Coffee is such a universal drink that at times, we don’t really give much thought to the coffee drink. Maybe we’re just too used to something, and never really sat to think about what could be. Going back to coffee as a beginner and starting all over again can be a very rewarding journey with a lot of deliciousness on the way.
Some time ago, I was in the same position. I would drink months-old ground coffee and think it was amazing, because at the time, the only thing I had to compare it to was instant coffee, which is, in most cases, eek.
Over the years I’ve learned quite a lot and attempted to share it with you here. This post will assume you’re a complete beginner to coffee(or you’ve been drinking coffee for a while but want to start from the basics).
I’ve tried to organize the post as logically as possible so you’re progressing from one step to the next in a meaningful way.
What makes a good cup of coffee?
Before getting into any details, we first have to understand what makes a good cup of coffee.
Essentially, there are three golden rules to making coffee:
- Use freshly roasted coffee beans
- Grind the beans to the correct consistency
- Brew for the intensity you want
It’s really that simple! There are a few steps involved within the three rules I’ve stated above, but if you’ve got those three covered to any extent, I can guarantee you’ll be brewing better coffee than you have ever tasted in your life.
With that said, let’s talk about the first rule:
Use freshly roasted coffee beans
Coffee beans have the most flavor when they’re freshly roasted. There is often a short resting period of 2 or 3 days immediately after roasting, but once that resting period is over, you have about 15-20 days of freshness in the beans.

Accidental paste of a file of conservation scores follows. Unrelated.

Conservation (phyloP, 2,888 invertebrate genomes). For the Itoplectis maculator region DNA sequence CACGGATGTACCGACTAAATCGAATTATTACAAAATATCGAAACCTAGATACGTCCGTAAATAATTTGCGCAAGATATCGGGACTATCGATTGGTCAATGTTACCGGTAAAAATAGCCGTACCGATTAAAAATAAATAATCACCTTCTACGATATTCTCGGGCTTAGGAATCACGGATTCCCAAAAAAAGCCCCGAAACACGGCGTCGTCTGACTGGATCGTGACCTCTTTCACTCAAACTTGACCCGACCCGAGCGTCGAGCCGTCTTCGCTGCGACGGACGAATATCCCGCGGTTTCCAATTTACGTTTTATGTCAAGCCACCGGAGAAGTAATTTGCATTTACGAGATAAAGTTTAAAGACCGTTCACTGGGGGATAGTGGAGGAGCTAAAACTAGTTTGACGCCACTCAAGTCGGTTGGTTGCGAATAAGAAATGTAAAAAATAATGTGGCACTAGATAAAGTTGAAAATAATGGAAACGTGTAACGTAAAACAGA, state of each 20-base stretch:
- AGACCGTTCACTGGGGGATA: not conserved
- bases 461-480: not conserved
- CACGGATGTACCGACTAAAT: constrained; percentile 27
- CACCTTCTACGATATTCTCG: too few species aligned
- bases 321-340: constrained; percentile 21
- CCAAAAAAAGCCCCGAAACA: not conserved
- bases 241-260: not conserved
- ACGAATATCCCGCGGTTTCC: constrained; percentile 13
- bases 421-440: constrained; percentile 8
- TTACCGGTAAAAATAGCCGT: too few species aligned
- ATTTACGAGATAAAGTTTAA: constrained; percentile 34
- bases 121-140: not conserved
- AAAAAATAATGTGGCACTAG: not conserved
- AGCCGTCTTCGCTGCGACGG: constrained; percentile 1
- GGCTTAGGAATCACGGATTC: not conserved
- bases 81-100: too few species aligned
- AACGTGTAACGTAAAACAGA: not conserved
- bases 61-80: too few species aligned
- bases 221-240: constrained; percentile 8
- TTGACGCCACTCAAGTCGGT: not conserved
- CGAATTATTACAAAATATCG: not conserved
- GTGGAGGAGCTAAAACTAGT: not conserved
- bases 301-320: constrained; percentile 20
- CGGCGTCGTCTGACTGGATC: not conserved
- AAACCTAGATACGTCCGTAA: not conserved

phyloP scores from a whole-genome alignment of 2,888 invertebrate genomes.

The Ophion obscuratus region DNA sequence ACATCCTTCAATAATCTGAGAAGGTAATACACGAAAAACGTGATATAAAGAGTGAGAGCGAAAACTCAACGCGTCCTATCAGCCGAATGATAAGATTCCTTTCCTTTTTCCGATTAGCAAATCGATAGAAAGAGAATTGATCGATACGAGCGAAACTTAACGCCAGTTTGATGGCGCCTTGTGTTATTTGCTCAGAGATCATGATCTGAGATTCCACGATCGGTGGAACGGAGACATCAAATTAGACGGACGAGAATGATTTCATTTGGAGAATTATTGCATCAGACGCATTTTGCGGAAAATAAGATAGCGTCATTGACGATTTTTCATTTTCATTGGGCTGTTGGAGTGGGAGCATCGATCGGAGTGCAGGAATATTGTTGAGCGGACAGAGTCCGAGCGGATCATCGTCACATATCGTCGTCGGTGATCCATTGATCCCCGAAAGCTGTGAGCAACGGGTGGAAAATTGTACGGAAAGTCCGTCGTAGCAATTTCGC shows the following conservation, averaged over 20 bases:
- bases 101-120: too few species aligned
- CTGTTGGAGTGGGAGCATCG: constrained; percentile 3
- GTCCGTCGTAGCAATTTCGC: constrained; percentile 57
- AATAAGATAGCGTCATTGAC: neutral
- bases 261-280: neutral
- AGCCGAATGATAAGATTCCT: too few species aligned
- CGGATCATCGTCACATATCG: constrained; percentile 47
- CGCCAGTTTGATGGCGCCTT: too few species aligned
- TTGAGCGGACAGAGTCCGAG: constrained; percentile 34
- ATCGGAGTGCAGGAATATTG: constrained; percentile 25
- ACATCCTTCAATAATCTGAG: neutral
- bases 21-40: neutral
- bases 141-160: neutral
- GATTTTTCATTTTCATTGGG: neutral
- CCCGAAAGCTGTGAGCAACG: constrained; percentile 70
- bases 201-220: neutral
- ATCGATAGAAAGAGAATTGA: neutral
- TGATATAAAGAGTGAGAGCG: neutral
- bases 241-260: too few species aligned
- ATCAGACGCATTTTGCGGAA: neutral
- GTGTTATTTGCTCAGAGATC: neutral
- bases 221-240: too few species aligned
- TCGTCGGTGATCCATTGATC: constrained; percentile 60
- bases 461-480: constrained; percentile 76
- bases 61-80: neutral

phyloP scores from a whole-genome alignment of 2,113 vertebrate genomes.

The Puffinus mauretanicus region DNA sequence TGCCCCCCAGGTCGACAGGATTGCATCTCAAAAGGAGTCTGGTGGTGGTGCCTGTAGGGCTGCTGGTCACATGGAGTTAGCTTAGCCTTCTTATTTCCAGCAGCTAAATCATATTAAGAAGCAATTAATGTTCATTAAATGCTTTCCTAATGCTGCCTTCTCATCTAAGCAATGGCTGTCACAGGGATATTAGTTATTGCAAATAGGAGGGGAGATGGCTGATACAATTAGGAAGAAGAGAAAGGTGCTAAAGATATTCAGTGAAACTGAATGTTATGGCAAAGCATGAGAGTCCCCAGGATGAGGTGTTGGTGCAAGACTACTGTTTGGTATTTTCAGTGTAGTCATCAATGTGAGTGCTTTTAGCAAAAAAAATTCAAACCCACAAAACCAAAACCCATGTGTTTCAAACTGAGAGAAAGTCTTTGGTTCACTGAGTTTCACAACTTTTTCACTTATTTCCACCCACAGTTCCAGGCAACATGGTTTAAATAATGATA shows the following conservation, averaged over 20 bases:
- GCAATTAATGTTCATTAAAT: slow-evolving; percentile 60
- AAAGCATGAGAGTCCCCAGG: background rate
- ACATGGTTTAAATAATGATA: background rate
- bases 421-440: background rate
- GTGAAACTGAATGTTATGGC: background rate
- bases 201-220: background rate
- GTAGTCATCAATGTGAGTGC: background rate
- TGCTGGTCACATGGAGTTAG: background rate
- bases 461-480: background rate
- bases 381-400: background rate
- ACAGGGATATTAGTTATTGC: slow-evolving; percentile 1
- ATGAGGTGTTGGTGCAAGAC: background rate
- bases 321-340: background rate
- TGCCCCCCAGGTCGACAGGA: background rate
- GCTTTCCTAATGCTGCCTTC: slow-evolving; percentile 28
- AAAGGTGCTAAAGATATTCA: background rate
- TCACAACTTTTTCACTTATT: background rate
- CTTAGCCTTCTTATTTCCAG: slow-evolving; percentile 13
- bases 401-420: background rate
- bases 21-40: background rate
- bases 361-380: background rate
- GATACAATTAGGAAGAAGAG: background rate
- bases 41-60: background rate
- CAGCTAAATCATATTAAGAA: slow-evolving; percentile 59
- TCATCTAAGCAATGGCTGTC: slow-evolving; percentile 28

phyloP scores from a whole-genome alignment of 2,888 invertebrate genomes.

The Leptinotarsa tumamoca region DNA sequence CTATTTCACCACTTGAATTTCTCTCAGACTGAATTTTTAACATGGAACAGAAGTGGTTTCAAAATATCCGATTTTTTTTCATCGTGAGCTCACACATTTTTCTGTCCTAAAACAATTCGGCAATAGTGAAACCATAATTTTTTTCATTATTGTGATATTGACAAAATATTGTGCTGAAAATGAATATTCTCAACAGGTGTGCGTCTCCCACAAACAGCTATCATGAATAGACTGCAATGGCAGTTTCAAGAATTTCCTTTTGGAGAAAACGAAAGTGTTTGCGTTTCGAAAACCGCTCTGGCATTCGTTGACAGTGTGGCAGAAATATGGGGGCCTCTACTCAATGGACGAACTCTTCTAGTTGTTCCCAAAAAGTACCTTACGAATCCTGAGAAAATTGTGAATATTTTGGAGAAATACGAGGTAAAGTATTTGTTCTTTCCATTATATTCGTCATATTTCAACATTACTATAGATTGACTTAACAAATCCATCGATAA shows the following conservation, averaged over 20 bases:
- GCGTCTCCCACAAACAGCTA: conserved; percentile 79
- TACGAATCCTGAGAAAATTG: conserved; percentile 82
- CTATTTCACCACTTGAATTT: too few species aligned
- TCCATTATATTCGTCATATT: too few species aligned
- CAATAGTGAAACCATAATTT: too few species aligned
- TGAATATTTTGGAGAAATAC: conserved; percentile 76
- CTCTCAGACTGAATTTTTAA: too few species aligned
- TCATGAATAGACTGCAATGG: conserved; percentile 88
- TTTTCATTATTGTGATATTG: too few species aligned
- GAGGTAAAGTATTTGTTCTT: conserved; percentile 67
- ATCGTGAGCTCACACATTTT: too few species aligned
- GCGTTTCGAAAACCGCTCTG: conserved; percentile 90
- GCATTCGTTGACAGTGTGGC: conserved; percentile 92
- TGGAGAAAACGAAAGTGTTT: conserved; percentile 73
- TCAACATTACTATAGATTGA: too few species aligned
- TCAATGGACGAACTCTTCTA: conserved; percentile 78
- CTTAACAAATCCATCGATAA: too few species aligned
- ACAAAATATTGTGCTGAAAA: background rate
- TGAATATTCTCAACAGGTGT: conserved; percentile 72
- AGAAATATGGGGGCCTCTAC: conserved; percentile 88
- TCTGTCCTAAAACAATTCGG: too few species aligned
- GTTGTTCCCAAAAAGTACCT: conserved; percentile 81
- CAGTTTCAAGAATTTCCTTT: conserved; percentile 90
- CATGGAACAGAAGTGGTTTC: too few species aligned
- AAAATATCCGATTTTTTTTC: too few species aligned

After 15-20 days, you’ll notice that the flavors become a little dull and the bitterness and acidity begins to take over.
Freshly roasted coffee beans are pretty easy to find. If you have a local craft roaster, I highly suggest you pick up coffee from them. Otherwise, you can always order online. Shipping in the United States is pretty fast and you’ll have your coffee within a few days of ordering.
You have the choice of three kinds of roasts: light, medium, and dark. Medium roasts are generally the safest options as they have the best balance of flavor and intensity. You may find light roasts to be a little tasteless, or dark roasts to be too intense. But feel free to experiment and see which you like the best.
A good way to do this is by starting with medium, and upping or lowering the intensity depending on how it tastes.
Grind to the correct consistency
Now that you’re using the right kind of coffee beans(freshly roasted, of course), it’s time to grind right before brewing.
Grind just enough beans to make the amount of coffee you need. You’ll need about 10-14 grams of coffee beans for making a 6 ounce cup of brewed coffee or one shot of espresso.